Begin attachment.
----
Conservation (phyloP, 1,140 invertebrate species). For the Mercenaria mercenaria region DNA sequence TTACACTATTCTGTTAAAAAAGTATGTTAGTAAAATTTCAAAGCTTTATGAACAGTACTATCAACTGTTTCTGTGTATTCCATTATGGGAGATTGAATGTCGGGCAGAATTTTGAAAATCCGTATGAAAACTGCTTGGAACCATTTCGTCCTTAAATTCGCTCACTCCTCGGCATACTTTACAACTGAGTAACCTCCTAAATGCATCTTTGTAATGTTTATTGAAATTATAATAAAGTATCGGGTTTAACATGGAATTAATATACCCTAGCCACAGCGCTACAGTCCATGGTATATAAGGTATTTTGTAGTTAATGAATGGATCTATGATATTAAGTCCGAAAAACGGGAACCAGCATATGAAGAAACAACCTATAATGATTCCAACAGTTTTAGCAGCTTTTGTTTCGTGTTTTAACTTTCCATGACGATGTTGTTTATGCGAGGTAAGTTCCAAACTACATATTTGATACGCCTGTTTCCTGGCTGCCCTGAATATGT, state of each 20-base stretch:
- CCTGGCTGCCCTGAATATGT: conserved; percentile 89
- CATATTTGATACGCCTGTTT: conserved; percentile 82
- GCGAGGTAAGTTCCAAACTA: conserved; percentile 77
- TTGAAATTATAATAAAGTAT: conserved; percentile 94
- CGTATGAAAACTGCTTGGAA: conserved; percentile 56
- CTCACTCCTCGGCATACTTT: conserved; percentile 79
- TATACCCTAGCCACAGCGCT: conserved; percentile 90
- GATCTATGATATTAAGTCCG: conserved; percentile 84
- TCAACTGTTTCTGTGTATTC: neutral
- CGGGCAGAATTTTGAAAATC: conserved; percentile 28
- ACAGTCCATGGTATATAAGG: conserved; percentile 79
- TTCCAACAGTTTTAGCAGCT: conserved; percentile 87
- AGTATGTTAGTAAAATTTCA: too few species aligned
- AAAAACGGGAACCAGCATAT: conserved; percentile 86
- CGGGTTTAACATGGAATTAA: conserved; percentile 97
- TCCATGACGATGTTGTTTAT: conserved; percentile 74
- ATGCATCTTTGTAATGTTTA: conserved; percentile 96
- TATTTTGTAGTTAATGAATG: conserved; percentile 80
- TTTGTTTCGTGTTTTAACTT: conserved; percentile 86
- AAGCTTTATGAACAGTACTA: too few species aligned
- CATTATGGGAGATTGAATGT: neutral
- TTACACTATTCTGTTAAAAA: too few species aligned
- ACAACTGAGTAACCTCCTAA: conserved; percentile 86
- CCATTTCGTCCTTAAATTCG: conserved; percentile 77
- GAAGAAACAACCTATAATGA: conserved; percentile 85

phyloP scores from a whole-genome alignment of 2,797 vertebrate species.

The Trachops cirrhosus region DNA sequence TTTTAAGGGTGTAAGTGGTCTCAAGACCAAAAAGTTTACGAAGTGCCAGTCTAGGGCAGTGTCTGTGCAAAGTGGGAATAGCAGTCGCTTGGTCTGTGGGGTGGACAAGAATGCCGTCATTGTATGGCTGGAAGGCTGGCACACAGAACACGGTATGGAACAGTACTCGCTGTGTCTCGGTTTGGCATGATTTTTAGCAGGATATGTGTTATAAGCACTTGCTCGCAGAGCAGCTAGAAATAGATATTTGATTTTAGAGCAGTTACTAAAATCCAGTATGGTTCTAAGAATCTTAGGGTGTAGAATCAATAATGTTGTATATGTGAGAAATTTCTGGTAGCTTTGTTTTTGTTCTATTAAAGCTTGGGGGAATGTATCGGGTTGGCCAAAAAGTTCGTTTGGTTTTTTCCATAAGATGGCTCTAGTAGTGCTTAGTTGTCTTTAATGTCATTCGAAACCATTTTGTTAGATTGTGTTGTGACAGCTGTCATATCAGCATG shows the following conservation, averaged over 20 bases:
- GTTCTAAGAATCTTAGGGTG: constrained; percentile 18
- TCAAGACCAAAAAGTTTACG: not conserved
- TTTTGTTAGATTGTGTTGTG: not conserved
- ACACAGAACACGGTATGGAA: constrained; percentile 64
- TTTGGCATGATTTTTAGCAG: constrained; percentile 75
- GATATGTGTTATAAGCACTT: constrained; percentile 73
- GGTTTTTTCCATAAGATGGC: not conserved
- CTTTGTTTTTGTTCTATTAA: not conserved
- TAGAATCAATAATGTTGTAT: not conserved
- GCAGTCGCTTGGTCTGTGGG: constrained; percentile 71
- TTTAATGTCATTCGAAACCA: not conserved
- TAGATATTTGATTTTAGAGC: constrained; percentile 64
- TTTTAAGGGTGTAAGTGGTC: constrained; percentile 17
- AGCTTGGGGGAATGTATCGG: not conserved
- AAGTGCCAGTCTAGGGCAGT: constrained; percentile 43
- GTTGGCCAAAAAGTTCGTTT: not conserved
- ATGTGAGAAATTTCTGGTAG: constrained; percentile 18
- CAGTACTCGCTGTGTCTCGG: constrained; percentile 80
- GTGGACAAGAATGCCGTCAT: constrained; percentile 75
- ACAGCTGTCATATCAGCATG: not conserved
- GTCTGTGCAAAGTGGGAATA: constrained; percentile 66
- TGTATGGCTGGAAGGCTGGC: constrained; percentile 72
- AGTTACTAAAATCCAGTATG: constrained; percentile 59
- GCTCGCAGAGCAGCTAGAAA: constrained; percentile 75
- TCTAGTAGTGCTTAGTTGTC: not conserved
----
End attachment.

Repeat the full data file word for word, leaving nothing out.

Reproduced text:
Conservation (phyloP, 1,140 invertebrate species). For the Mercenaria mercenaria region DNA sequence TTACACTATTCTGTTAAAAAAGTATGTTAGTAAAATTTCAAAGCTTTATGAACAGTACTATCAACTGTTTCTGTGTATTCCATTATGGGAGATTGAATGTCGGGCAGAATTTTGAAAATCCGTATGAAAACTGCTTGGAACCATTTCGTCCTTAAATTCGCTCACTCCTCGGCATACTTTACAACTGAGTAACCTCCTAAATGCATCTTTGTAATGTTTATTGAAATTATAATAAAGTATCGGGTTTAACATGGAATTAATATACCCTAGCCACAGCGCTACAGTCCATGGTATATAAGGTATTTTGTAGTTAATGAATGGATCTATGATATTAAGTCCGAAAAACGGGAACCAGCATATGAAGAAACAACCTATAATGATTCCAACAGTTTTAGCAGCTTTTGTTTCGTGTTTTAACTTTCCATGACGATGTTGTTTATGCGAGGTAAGTTCCAAACTACATATTTGATACGCCTGTTTCCTGGCTGCCCTGAATATGT, state of each 20-base stretch:
- CCTGGCTGCCCTGAATATGT: conserved; percentile 89
- CATATTTGATACGCCTGTTT: conserved; percentile 82
- GCGAGGTAAGTTCCAAACTA: conserved; percentile 77
- TTGAAATTATAATAAAGTAT: conserved; percentile 94
- CGTATGAAAACTGCTTGGAA: conserved; percentile 56
- CTCACTCCTCGGCATACTTT: conserved; percentile 79
- TATACCCTAGCCACAGCGCT: conserved; percentile 90
- GATCTATGATATTAAGTCCG: conserved; percentile 84
- TCAACTGTTTCTGTGTATTC: neutral
- CGGGCAGAATTTTGAAAATC: conserved; percentile 28
- ACAGTCCATGGTATATAAGG: conserved; percentile 79
- TTCCAACAGTTTTAGCAGCT: conserved; percentile 87
- AGTATGTTAGTAAAATTTCA: too few species aligned
- AAAAACGGGAACCAGCATAT: conserved; percentile 86
- CGGGTTTAACATGGAATTAA: conserved; percentile 97
- TCCATGACGATGTTGTTTAT: conserved; percentile 74
- ATGCATCTTTGTAATGTTTA: conserved; percentile 96
- TATTTTGTAGTTAATGAATG: conserved; percentile 80
- TTTGTTTCGTGTTTTAACTT: conserved; percentile 86
- AAGCTTTATGAACAGTACTA: too few species aligned
- CATTATGGGAGATTGAATGT: neutral
- TTACACTATTCTGTTAAAAA: too few species aligned
- ACAACTGAGTAACCTCCTAA: conserved; percentile 86
- CCATTTCGTCCTTAAATTCG: conserved; percentile 77
- GAAGAAACAACCTATAATGA: conserved; percentile 85

phyloP scores from a whole-genome alignment of 2,797 vertebrate species.

The Trachops cirrhosus region DNA sequence TTTTAAGGGTGTAAGTGGTCTCAAGACCAAAAAGTTTACGAAGTGCCAGTCTAGGGCAGTGTCTGTGCAAAGTGGGAATAGCAGTCGCTTGGTCTGTGGGGTGGACAAGAATGCCGTCATTGTATGGCTGGAAGGCTGGCACACAGAACACGGTATGGAACAGTACTCGCTGTGTCTCGGTTTGGCATGATTTTTAGCAGGATATGTGTTATAAGCACTTGCTCGCAGAGCAGCTAGAAATAGATATTTGATTTTAGAGCAGTTACTAAAATCCAGTATGGTTCTAAGAATCTTAGGGTGTAGAATCAATAATGTTGTATATGTGAGAAATTTCTGGTAGCTTTGTTTTTGTTCTATTAAAGCTTGGGGGAATGTATCGGGTTGGCCAAAAAGTTCGTTTGGTTTTTTCCATAAGATGGCTCTAGTAGTGCTTAGTTGTCTTTAATGTCATTCGAAACCATTTTGTTAGATTGTGTTGTGACAGCTGTCATATCAGCATG shows the following conservation, averaged over 20 bases:
- GTTCTAAGAATCTTAGGGTG: constrained; percentile 18
- TCAAGACCAAAAAGTTTACG: not conserved
- TTTTGTTAGATTGTGTTGTG: not conserved
- ACACAGAACACGGTATGGAA: constrained; percentile 64
- TTTGGCATGATTTTTAGCAG: constrained; percentile 75
- GATATGTGTTATAAGCACTT: constrained; percentile 73
- GGTTTTTTCCATAAGATGGC: not conserved
- CTTTGTTTTTGTTCTATTAA: not conserved
- TAGAATCAATAATGTTGTAT: not conserved
- GCAGTCGCTTGGTCTGTGGG: constrained; percentile 71
- TTTAATGTCATTCGAAACCA: not conserved
- TAGATATTTGATTTTAGAGC: constrained; percentile 64
- TTTTAAGGGTGTAAGTGGTC: constrained; percentile 17
- AGCTTGGGGGAATGTATCGG: not conserved
- AAGTGCCAGTCTAGGGCAGT: constrained; percentile 43
- GTTGGCCAAAAAGTTCGTTT: not conserved
- ATGTGAGAAATTTCTGGTAG: constrained; percentile 18
- CAGTACTCGCTGTGTCTCGG: constrained; percentile 80
- GTGGACAAGAATGCCGTCAT: constrained; percentile 75
- ACAGCTGTCATATCAGCATG: not conserved
- GTCTGTGCAAAGTGGGAATA: constrained; percentile 66
- TGTATGGCTGGAAGGCTGGC: constrained; percentile 72
- AGTTACTAAAATCCAGTATG: constrained; percentile 59
- GCTCGCAGAGCAGCTAGAAA: constrained; percentile 75
- TCTAGTAGTGCTTAGTTGTC: not conserved